How to Decide What Videos to Create

So you’ve decided that your organization needs a video, but the question you must answer is what type of video to create and what is the purpose. There are so many factors to think about, prioritize, and strategize in order to get the biggest impact for your marketing dollar.

Building Able_Concrete PigThe best place to start is with the purpose of the video and what you hope to achieve and convey in your messaging. Videos can be created for numerous reasons such as: Lead generation/sales, brand awareness, recruiting, company culture, meetings/presentations, landing page, product demonstration, virtual tour, testimonials, etc.

A video should build trust and confidence in your organization.  Creating captivating video content on a regular basis is a best practice for your overall marketing strategy. Remember, video is a 24/7 sales person for your organization!

For example, an organization that is looking to increase sales will look to their marketing department to help them develop and produce a video that outlines the advantages, features and benefits of their products and or services.

There is still the question of “where to start”.  First and foremost it’s important to understand your buyer’s persona: Who are they, their behavior patterns, their motivation and their goals. Understanding your buyer will be critical as you develop your video content.

Depending on your vertical market, products and/or services, your customers have various expectations as to what they would like to learn more about. People are visual leaners; they respond to emotion, they enjoy a good story and process information better in bite size pieces. There is no single, magical way to produce the perfect video. However, here are a few things all great videos have in common:

  • It tells a story – There should be a logical sequences to your video that leads the viewer to want to watch it to completion
  • It is short – We all know that attention spans are shrinking. Depending on where the video will be used will drive the length. Here is a good rule of thumb for the length of videos:
    • Explainer Videos – 60 seconds or less
    • Company Culture or Recruiting - 2-3 minutes
    • Product Video – 1-3 minutes
    • Webinars – 15-60 minutes
    • Social Videos – 15 seconds – 2 minutes
    • Video Pitches – 30-45 seconds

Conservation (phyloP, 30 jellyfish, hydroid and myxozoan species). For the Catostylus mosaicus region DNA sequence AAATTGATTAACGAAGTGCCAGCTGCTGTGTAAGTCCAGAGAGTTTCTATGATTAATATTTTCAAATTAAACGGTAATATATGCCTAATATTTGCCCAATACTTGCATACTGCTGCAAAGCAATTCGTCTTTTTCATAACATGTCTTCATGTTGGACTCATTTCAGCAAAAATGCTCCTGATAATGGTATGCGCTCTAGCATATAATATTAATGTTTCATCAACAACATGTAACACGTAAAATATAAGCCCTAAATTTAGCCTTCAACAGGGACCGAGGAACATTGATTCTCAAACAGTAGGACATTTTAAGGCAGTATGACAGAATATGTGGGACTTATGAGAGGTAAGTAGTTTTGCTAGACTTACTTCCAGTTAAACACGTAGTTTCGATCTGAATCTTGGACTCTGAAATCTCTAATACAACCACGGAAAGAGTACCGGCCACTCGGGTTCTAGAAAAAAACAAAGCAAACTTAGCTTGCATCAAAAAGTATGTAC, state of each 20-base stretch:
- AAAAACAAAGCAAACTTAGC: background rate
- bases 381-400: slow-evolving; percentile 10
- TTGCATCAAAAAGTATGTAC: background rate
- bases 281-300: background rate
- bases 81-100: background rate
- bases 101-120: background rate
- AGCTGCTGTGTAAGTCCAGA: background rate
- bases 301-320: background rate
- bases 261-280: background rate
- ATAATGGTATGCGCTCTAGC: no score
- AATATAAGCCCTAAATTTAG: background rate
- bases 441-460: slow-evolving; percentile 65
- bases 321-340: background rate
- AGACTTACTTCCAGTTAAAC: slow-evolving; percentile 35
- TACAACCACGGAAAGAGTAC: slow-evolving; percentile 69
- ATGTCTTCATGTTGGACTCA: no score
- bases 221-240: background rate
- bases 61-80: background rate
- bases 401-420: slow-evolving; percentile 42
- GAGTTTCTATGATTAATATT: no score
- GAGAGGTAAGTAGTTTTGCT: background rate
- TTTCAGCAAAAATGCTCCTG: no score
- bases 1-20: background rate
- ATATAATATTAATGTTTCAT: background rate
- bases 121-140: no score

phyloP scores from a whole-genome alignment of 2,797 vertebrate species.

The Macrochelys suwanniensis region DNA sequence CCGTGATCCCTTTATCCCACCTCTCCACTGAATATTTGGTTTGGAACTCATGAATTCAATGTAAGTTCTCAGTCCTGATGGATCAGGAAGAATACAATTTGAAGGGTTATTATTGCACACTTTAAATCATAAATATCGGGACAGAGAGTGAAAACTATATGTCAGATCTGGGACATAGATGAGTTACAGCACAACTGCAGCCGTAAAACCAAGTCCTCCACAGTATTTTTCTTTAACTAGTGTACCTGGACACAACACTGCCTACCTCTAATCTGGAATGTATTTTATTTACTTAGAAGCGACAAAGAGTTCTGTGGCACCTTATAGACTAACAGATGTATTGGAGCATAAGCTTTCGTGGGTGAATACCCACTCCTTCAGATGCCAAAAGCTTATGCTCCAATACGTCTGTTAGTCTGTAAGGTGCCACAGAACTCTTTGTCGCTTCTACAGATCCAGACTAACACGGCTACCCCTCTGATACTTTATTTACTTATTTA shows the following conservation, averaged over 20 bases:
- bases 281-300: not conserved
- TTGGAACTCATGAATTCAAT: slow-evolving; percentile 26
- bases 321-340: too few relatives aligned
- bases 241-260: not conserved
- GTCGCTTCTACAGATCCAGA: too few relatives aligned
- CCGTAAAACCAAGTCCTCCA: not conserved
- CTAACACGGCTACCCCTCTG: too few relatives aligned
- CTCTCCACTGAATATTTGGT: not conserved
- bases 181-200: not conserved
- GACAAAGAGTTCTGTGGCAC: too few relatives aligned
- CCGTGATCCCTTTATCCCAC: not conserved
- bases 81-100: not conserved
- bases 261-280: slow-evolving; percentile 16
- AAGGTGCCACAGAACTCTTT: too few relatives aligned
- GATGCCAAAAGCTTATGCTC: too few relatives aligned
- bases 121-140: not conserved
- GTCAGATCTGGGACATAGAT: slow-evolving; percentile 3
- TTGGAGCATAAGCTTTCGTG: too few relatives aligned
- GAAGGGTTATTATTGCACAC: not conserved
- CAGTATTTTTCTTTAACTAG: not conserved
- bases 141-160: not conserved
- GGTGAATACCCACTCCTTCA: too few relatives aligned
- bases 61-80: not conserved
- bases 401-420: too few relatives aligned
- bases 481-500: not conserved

• It is relatable and engaging – All videos should capture the attention of their target audience and be relevant to their interests.
  • It teaches or motivates – After your viewer watches your video they should walk away with new information or be compelled to learn more.
  • It builds trust – Your video should be candid, have a friendly tone and be honest in its approach; these are the key items that will build trust.
  • It reinforces your brand – Brand is not just your logo, it’s also the personality of your company conveyed through voice, design, words, color or a feeling you hope to portray to your buyer.  It’s critical your unique brand voice is portrayed in your video.
  • It encourages you to take action – After your viewer has watched the video there should be a clear message as to what step you want them to take next.

Video is powerful! And if done the right way it can make a huge impact on your bottom line. Don’t just listen to me, listen to the experts!

  • “Video is a mega trend, Video will look like as big a shift in the way we share and communicate as mobile has been” – Mark Zuckerberg, CEO Facebook
  • “Stop looking for that blogger and start looking for a videographer. 50% of your content mixture should be text and video. You need to make the shift to what your customers are on” – Brian Halligan, CEO HubSpot
  • By 2019, 80% of the world’s internet traffic will be video – Cisco

Now that you're armed with this knowledge and have a better understanding of what type of video to create, be creative and tell a great story. A narrow focus on the target audience and their needs always will lead to a more effective B2B marketing video.

Tim has been in the media production industry since his days as a U.S. Navy shipboard news anchor in the 1980s. Tim has a BA in Visual Communication from the University of Minnesota School of Journalism and Mass Communications. He has been President of Mastcom since 2002.